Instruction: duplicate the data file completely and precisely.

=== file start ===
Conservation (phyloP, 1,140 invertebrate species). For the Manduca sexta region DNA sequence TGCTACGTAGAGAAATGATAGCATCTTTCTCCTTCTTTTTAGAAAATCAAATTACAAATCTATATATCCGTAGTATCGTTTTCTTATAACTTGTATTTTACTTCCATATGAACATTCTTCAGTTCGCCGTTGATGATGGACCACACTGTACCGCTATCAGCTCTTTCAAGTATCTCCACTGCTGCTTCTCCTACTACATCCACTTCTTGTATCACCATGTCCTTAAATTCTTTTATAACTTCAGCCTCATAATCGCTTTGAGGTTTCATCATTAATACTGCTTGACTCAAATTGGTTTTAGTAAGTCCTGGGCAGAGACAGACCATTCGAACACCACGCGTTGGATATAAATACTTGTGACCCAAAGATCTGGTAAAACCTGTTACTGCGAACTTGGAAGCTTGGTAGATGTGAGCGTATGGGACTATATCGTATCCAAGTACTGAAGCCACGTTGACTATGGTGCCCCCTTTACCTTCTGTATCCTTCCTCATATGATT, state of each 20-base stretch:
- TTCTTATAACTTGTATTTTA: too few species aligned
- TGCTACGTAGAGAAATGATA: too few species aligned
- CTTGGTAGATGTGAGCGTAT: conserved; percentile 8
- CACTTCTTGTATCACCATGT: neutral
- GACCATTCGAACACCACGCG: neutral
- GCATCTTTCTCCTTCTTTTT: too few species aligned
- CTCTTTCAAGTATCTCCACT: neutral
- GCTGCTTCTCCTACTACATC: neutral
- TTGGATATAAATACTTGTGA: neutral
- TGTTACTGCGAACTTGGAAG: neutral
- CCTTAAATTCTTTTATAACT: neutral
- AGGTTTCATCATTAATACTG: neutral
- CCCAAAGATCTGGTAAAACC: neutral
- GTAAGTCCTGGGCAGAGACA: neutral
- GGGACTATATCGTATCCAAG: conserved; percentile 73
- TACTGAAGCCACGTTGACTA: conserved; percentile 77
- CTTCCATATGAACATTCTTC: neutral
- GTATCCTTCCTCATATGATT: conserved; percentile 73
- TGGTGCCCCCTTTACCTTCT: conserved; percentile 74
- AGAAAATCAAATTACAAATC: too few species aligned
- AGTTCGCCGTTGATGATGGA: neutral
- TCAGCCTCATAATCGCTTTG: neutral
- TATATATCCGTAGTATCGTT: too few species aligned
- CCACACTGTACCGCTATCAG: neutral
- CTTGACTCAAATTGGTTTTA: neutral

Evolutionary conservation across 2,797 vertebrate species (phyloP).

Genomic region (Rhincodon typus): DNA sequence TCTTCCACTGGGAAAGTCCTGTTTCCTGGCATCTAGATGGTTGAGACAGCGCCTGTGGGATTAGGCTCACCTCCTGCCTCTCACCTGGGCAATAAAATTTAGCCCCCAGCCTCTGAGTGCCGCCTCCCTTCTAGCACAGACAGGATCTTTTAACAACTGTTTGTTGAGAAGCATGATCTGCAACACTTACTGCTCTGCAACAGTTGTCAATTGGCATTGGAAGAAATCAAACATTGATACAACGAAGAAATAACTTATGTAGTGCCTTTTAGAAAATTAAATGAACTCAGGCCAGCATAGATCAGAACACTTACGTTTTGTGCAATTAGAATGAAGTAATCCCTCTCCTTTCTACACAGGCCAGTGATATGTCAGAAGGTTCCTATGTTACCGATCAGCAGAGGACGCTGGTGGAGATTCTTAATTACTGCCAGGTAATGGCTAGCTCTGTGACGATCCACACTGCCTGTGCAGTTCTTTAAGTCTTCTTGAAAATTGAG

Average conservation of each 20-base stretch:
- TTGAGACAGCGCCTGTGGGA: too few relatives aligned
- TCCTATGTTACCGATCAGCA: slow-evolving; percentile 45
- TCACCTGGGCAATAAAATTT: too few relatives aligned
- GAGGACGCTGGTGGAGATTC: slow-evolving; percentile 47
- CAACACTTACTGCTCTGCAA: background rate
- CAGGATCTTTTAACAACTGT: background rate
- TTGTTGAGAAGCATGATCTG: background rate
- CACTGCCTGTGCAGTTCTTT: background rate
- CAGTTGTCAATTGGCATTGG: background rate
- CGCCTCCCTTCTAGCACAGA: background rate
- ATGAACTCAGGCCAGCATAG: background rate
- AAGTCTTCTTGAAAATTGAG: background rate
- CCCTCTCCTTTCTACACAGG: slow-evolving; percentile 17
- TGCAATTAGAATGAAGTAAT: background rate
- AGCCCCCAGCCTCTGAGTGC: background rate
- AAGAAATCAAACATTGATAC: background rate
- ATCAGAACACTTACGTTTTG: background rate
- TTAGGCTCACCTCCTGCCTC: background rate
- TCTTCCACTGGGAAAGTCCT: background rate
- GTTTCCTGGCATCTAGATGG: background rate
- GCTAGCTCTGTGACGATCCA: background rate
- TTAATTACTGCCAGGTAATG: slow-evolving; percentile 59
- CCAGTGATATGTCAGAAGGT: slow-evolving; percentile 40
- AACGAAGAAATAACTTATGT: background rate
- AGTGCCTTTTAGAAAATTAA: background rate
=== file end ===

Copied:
Conservation (phyloP, 1,140 invertebrate species). For the Manduca sexta region DNA sequence TGCTACGTAGAGAAATGATAGCATCTTTCTCCTTCTTTTTAGAAAATCAAATTACAAATCTATATATCCGTAGTATCGTTTTCTTATAACTTGTATTTTACTTCCATATGAACATTCTTCAGTTCGCCGTTGATGATGGACCACACTGTACCGCTATCAGCTCTTTCAAGTATCTCCACTGCTGCTTCTCCTACTACATCCACTTCTTGTATCACCATGTCCTTAAATTCTTTTATAACTTCAGCCTCATAATCGCTTTGAGGTTTCATCATTAATACTGCTTGACTCAAATTGGTTTTAGTAAGTCCTGGGCAGAGACAGACCATTCGAACACCACGCGTTGGATATAAATACTTGTGACCCAAAGATCTGGTAAAACCTGTTACTGCGAACTTGGAAGCTTGGTAGATGTGAGCGTATGGGACTATATCGTATCCAAGTACTGAAGCCACGTTGACTATGGTGCCCCCTTTACCTTCTGTATCCTTCCTCATATGATT, state of each 20-base stretch:
- TTCTTATAACTTGTATTTTA: too few species aligned
- TGCTACGTAGAGAAATGATA: too few species aligned
- CTTGGTAGATGTGAGCGTAT: conserved; percentile 8
- CACTTCTTGTATCACCATGT: neutral
- GACCATTCGAACACCACGCG: neutral
- GCATCTTTCTCCTTCTTTTT: too few species aligned
- CTCTTTCAAGTATCTCCACT: neutral
- GCTGCTTCTCCTACTACATC: neutral
- TTGGATATAAATACTTGTGA: neutral
- TGTTACTGCGAACTTGGAAG: neutral
- CCTTAAATTCTTTTATAACT: neutral
- AGGTTTCATCATTAATACTG: neutral
- CCCAAAGATCTGGTAAAACC: neutral
- GTAAGTCCTGGGCAGAGACA: neutral
- GGGACTATATCGTATCCAAG: conserved; percentile 73
- TACTGAAGCCACGTTGACTA: conserved; percentile 77
- CTTCCATATGAACATTCTTC: neutral
- GTATCCTTCCTCATATGATT: conserved; percentile 73
- TGGTGCCCCCTTTACCTTCT: conserved; percentile 74
- AGAAAATCAAATTACAAATC: too few species aligned
- AGTTCGCCGTTGATGATGGA: neutral
- TCAGCCTCATAATCGCTTTG: neutral
- TATATATCCGTAGTATCGTT: too few species aligned
- CCACACTGTACCGCTATCAG: neutral
- CTTGACTCAAATTGGTTTTA: neutral

Evolutionary conservation across 2,797 vertebrate species (phyloP).

Genomic region (Rhincodon typus): DNA sequence TCTTCCACTGGGAAAGTCCTGTTTCCTGGCATCTAGATGGTTGAGACAGCGCCTGTGGGATTAGGCTCACCTCCTGCCTCTCACCTGGGCAATAAAATTTAGCCCCCAGCCTCTGAGTGCCGCCTCCCTTCTAGCACAGACAGGATCTTTTAACAACTGTTTGTTGAGAAGCATGATCTGCAACACTTACTGCTCTGCAACAGTTGTCAATTGGCATTGGAAGAAATCAAACATTGATACAACGAAGAAATAACTTATGTAGTGCCTTTTAGAAAATTAAATGAACTCAGGCCAGCATAGATCAGAACACTTACGTTTTGTGCAATTAGAATGAAGTAATCCCTCTCCTTTCTACACAGGCCAGTGATATGTCAGAAGGTTCCTATGTTACCGATCAGCAGAGGACGCTGGTGGAGATTCTTAATTACTGCCAGGTAATGGCTAGCTCTGTGACGATCCACACTGCCTGTGCAGTTCTTTAAGTCTTCTTGAAAATTGAG

Average conservation of each 20-base stretch:
- TTGAGACAGCGCCTGTGGGA: too few relatives aligned
- TCCTATGTTACCGATCAGCA: slow-evolving; percentile 45
- TCACCTGGGCAATAAAATTT: too few relatives aligned
- GAGGACGCTGGTGGAGATTC: slow-evolving; percentile 47
- CAACACTTACTGCTCTGCAA: background rate
- CAGGATCTTTTAACAACTGT: background rate
- TTGTTGAGAAGCATGATCTG: background rate
- CACTGCCTGTGCAGTTCTTT: background rate
- CAGTTGTCAATTGGCATTGG: background rate
- CGCCTCCCTTCTAGCACAGA: background rate
- ATGAACTCAGGCCAGCATAG: background rate
- AAGTCTTCTTGAAAATTGAG: background rate
- CCCTCTCCTTTCTACACAGG: slow-evolving; percentile 17
- TGCAATTAGAATGAAGTAAT: background rate
- AGCCCCCAGCCTCTGAGTGC: background rate
- AAGAAATCAAACATTGATAC: background rate
- ATCAGAACACTTACGTTTTG: background rate
- TTAGGCTCACCTCCTGCCTC: background rate
- TCTTCCACTGGGAAAGTCCT: background rate
- GTTTCCTGGCATCTAGATGG: background rate
- GCTAGCTCTGTGACGATCCA: background rate
- TTAATTACTGCCAGGTAATG: slow-evolving; percentile 59
- CCAGTGATATGTCAGAAGGT: slow-evolving; percentile 40
- AACGAAGAAATAACTTATGT: background rate
- AGTGCCTTTTAGAAAATTAA: background rate